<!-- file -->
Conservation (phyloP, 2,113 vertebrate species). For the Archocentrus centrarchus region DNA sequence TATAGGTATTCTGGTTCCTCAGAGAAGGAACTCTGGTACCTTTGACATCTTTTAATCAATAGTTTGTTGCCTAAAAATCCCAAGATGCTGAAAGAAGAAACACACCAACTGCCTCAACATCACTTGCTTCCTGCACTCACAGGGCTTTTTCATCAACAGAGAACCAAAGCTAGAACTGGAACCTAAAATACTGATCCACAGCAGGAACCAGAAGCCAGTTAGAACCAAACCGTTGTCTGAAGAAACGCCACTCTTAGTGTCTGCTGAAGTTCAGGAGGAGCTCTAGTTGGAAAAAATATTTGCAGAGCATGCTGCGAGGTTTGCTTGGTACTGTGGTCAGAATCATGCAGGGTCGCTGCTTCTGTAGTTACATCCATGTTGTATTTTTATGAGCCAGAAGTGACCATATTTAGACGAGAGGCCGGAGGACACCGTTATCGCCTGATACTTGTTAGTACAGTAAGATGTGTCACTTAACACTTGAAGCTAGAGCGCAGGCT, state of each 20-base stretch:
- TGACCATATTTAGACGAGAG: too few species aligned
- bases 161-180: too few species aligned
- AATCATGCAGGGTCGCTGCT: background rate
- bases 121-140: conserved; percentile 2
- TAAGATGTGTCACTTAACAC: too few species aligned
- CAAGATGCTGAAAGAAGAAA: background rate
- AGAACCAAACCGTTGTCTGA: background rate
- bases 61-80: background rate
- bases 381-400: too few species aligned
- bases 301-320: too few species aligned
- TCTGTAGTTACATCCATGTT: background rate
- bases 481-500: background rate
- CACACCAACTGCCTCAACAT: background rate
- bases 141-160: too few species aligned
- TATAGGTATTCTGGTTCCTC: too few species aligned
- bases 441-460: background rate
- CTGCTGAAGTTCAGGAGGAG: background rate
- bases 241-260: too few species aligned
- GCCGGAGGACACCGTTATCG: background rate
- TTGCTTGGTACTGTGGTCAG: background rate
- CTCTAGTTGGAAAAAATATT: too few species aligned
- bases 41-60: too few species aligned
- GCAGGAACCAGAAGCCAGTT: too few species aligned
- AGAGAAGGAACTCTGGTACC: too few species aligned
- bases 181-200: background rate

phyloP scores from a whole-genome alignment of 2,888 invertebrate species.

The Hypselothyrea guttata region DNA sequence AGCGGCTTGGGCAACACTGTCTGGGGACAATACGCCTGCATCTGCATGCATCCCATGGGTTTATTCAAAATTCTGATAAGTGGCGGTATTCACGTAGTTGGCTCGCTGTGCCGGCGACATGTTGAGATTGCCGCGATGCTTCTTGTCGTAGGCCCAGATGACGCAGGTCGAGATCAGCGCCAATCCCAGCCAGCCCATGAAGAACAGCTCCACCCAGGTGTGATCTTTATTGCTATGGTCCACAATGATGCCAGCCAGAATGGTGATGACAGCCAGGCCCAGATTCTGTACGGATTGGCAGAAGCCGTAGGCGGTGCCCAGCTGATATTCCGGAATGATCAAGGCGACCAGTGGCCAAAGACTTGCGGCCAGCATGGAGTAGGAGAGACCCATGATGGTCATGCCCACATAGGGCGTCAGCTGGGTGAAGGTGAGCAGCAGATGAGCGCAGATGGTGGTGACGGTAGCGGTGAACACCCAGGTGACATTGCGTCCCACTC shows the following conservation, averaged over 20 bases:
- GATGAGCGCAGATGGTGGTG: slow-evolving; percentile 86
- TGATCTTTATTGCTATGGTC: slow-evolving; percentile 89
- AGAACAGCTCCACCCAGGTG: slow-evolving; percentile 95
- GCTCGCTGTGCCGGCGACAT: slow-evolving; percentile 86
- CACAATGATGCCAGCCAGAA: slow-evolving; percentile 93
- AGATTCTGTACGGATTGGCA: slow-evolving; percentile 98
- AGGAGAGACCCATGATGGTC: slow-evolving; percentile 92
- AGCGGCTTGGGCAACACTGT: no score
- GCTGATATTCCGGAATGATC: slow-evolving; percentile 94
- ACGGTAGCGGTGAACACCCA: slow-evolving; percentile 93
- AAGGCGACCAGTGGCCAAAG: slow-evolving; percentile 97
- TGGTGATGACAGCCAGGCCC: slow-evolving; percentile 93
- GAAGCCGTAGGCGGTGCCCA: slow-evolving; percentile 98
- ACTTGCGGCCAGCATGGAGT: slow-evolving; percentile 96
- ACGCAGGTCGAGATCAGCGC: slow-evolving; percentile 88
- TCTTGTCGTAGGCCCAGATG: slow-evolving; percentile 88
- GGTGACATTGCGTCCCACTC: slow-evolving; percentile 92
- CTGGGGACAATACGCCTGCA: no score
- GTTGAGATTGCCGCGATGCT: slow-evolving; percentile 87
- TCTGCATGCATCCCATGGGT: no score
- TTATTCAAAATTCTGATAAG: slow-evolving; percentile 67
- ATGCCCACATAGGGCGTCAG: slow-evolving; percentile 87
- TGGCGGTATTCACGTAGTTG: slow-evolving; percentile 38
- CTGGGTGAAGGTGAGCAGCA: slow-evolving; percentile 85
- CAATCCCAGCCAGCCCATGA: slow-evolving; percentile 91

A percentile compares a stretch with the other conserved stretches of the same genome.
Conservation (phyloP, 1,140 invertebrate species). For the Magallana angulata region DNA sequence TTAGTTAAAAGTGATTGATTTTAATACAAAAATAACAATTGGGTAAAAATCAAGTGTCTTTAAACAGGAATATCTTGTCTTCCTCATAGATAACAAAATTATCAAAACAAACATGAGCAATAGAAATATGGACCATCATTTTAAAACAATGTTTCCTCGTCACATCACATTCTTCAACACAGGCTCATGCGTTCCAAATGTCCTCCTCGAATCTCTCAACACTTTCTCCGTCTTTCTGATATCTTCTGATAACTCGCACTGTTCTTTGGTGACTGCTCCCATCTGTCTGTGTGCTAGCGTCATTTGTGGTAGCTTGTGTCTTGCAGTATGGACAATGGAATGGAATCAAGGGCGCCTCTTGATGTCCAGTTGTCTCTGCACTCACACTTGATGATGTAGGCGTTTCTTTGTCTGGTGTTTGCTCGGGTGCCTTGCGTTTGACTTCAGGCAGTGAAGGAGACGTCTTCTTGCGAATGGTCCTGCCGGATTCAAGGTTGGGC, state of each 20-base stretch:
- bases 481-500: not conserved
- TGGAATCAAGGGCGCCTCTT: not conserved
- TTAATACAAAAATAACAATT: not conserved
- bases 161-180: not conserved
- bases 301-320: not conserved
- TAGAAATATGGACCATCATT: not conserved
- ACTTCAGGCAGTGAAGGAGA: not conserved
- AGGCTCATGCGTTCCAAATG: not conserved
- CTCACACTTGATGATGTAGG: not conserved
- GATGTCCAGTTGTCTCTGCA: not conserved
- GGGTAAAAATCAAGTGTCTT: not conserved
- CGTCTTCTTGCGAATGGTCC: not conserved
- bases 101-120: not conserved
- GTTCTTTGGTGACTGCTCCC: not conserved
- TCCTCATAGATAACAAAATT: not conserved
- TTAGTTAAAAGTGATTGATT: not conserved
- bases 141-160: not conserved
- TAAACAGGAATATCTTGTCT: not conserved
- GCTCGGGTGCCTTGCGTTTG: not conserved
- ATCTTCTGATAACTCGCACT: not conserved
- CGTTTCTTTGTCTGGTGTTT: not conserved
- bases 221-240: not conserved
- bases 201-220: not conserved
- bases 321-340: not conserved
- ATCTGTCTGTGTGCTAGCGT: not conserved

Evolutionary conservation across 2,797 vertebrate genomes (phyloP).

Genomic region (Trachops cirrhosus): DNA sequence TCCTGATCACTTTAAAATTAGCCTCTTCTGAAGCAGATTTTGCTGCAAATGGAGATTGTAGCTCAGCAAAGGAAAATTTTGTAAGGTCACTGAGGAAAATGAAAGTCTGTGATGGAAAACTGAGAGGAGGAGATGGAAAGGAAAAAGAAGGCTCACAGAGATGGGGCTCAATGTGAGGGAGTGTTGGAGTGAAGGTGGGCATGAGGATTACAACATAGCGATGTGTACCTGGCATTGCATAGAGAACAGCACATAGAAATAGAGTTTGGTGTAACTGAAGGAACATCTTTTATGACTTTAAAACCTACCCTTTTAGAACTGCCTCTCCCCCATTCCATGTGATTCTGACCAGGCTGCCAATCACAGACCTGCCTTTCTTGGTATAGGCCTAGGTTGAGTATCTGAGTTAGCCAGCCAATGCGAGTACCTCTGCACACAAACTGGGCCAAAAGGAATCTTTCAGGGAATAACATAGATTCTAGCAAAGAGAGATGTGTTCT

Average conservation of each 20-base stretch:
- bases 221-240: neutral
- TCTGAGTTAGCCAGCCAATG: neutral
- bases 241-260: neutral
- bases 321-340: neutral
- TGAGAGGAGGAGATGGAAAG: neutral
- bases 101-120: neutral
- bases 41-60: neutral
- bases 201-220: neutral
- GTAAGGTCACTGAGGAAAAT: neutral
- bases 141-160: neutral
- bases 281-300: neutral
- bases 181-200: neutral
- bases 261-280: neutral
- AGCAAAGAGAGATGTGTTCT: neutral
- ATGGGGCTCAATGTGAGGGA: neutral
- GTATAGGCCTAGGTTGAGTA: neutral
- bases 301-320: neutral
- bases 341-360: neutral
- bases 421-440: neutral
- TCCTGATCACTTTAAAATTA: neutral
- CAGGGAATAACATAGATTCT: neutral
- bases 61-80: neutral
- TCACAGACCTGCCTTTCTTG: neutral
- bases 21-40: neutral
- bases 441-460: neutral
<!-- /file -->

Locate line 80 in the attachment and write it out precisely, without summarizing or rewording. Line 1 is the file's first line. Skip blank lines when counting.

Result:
- ATCTGTCTGTGTGCTAGCGT: not conserved